Archive for January, 2016

Small-format stores: One success, one failure

Walmart recently announced that it is quickly exiting its small-format business, including all of its Walmart Express stores. Meanwhile Target continues to build out its small-format stores, especially in urban locations. Why the difference in approach? Here’s my opinion, from a recent RetailWire discussion:

The CityTarget experiment has helped Target learn how urban shoppers’ behavior is different. (Apartment living…public transportation or walking instead of cars…and so forth.) And Target’s assortments in its full-line stores are much more concise than what a typical Walmart carries; the ability to edit even further is more ingrained in the Target culture. Finally, Target continues to have a brand cachet (which Mr. Cornell is busily reinforcing) more likely to resonate with urban shoppers in the first place.

JCPenney re-enters the appliance business

JCPenney recently announced a regional test of re-entry into the major appliance business, which they exited at least two decades ago. RetailWire panelists had a chance to weigh in on the merits of the strategy; here’s my take:

I’m not sure whether the JCP appliance test is intended to take share from Sears right away. However, it’s useful for Penney to take advantage of Sears’ accelerating decline and its increased pace of store closures. It’s worth finding out now (instead of after the demise of Sears) whether this is a viable category in terms of driving sales and profits, and in terms of the unique logistical challenges of the business.

Meanwhile, even without the Sears factor, many JCP stores have productivity issues today, especially with too much space in the home store. This presents Penney with an opportunity to fix the problem, provided that the appliance business can deliver incremental margins in a competitive category.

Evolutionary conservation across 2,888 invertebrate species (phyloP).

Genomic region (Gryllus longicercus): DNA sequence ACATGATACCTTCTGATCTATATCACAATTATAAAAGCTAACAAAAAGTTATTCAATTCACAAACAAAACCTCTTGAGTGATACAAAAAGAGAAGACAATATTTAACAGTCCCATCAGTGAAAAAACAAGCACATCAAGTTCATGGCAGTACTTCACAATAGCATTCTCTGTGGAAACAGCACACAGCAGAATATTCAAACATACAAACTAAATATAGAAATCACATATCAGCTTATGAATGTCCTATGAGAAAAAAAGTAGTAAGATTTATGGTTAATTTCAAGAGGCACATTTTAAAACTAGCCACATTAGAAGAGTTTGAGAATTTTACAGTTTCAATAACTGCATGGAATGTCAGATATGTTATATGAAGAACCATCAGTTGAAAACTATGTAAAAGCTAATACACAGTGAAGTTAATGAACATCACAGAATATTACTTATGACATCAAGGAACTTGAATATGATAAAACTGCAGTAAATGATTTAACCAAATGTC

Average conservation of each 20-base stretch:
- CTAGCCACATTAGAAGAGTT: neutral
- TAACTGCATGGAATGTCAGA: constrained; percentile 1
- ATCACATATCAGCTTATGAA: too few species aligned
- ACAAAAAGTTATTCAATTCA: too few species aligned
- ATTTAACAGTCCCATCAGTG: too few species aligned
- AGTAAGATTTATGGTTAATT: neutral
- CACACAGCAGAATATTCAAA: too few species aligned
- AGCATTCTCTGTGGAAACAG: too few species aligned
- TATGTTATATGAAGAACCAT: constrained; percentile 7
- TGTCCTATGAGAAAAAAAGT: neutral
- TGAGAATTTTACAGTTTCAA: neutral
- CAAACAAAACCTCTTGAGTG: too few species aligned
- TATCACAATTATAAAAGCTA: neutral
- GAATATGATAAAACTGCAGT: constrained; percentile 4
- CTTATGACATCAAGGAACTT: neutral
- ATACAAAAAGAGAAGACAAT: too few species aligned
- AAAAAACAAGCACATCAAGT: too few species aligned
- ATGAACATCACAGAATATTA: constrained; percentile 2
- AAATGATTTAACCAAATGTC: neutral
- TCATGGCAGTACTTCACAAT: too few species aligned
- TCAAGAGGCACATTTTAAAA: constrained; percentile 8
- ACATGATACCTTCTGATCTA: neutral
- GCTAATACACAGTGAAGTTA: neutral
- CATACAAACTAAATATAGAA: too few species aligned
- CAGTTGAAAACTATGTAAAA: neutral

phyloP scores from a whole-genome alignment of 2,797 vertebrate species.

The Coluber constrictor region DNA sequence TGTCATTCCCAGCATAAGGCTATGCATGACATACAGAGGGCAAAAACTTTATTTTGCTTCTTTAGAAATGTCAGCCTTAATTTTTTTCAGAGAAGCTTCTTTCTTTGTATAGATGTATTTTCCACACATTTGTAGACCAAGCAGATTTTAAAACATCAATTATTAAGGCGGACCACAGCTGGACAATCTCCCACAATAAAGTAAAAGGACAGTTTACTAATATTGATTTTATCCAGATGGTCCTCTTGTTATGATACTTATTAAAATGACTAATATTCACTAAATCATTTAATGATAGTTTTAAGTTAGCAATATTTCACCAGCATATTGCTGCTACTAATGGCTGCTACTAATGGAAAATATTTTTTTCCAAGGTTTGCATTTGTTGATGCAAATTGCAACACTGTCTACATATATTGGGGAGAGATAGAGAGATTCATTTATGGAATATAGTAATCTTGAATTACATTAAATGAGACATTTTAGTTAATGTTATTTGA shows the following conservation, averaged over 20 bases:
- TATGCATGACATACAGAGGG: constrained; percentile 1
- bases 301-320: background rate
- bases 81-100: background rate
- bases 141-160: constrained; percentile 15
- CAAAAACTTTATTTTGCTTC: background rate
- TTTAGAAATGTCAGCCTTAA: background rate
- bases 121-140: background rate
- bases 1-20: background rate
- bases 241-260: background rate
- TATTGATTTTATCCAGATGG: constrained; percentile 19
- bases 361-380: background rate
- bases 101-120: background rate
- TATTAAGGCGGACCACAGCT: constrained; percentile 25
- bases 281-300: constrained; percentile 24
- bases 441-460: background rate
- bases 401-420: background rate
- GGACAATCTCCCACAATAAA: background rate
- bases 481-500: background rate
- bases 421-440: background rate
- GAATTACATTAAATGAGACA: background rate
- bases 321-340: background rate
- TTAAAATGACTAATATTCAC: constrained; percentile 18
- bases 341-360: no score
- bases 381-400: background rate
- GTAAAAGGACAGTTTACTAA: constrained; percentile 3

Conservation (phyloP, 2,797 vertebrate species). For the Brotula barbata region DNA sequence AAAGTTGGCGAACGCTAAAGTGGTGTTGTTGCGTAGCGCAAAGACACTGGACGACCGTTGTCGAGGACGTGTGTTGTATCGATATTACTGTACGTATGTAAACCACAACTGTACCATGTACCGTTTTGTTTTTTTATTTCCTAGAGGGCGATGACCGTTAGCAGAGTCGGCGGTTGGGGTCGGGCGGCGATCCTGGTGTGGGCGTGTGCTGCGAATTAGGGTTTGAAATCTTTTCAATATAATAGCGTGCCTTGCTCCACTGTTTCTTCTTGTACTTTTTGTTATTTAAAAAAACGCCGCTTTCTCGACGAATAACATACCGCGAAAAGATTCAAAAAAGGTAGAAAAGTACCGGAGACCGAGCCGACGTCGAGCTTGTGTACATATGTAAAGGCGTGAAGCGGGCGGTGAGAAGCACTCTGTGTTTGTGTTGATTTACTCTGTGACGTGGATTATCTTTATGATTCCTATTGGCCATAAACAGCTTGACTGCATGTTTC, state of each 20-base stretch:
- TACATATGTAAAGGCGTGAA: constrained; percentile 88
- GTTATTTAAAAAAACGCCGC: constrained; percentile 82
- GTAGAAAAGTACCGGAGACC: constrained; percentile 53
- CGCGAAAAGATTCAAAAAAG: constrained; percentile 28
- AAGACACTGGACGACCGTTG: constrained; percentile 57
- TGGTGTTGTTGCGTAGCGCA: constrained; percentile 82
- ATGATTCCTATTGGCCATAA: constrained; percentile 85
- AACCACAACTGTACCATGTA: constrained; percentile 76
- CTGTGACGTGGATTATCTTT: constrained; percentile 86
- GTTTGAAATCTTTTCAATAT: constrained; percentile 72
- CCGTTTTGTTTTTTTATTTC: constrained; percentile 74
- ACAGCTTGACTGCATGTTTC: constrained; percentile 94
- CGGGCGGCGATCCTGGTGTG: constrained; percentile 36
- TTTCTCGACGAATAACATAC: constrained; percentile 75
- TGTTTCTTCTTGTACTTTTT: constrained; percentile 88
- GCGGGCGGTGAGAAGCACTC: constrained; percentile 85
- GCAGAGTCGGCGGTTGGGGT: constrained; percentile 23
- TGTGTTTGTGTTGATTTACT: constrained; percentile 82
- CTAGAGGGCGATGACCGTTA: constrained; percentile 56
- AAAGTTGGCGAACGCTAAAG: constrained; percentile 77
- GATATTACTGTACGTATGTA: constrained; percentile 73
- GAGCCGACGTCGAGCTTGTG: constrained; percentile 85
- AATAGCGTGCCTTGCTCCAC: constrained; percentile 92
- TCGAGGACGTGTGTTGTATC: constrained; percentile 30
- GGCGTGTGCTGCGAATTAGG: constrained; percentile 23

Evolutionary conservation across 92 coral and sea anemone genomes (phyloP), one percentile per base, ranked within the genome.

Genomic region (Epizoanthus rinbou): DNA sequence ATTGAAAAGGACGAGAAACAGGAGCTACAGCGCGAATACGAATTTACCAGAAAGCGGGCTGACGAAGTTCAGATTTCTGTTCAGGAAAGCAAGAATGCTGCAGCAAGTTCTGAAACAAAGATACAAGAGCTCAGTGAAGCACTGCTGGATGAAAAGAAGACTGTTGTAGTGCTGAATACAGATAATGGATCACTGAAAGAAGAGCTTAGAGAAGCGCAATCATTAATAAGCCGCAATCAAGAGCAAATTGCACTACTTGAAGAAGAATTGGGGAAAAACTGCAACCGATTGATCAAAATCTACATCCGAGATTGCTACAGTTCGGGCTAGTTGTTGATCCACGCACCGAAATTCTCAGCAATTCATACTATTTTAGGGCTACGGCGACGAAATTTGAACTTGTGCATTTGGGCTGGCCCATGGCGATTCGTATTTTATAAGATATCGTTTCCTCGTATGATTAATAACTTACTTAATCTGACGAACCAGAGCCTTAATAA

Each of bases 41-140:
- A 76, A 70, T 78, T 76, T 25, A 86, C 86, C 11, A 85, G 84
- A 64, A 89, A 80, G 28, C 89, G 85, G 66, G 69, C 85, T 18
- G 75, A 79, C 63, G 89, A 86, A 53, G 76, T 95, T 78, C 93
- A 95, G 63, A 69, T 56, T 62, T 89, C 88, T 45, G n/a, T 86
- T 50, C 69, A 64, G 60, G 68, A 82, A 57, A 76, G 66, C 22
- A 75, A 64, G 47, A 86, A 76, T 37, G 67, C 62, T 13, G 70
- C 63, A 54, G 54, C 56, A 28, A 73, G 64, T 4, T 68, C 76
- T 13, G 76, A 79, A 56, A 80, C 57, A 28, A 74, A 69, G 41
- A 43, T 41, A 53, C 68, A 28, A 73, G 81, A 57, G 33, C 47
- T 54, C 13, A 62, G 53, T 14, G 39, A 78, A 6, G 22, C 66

Amazon Prime continues to drive rapid growth

RetailWire panelists recently discussed the rapid growth of membership in the Amazon Prime program, despite the recent increase in annual membership. Here’s my take on this brilliant strategy:

The growth and penetration of the Amazon Prime program is astonishing, considering that many analysts were skeptical that Amazon could follow the Costco “membership fee” model only a few years ago. The program has created a loyalty firewall around the overall Amazon business, since Prime members receive an array of benefits from music streaming to free (and fast) delivery.

Fee revenue also provides Amazon with some incremental profit considering its overall strategy is to gain share at the expense of margins. This allows Amazon to keep building out its infrastructure and to achieve a market dominance rare in the recent history of retail. Nobody is impregnable (see Sears and Walmart as recent examples), but Amazon is building a huge moat around its business.

Return policies: The easier, the better

From a recent RetailWire study of stores’ return policies:

More than a tool to drive sales or margins, a store’s return policy should be considered a marketing tool. It may seem counterintuitive that the most lenient policies are most helpful to a retailer’s results, but those policies really represent a key trust-building tool with customers and a way to build consumer loyalty over the long haul.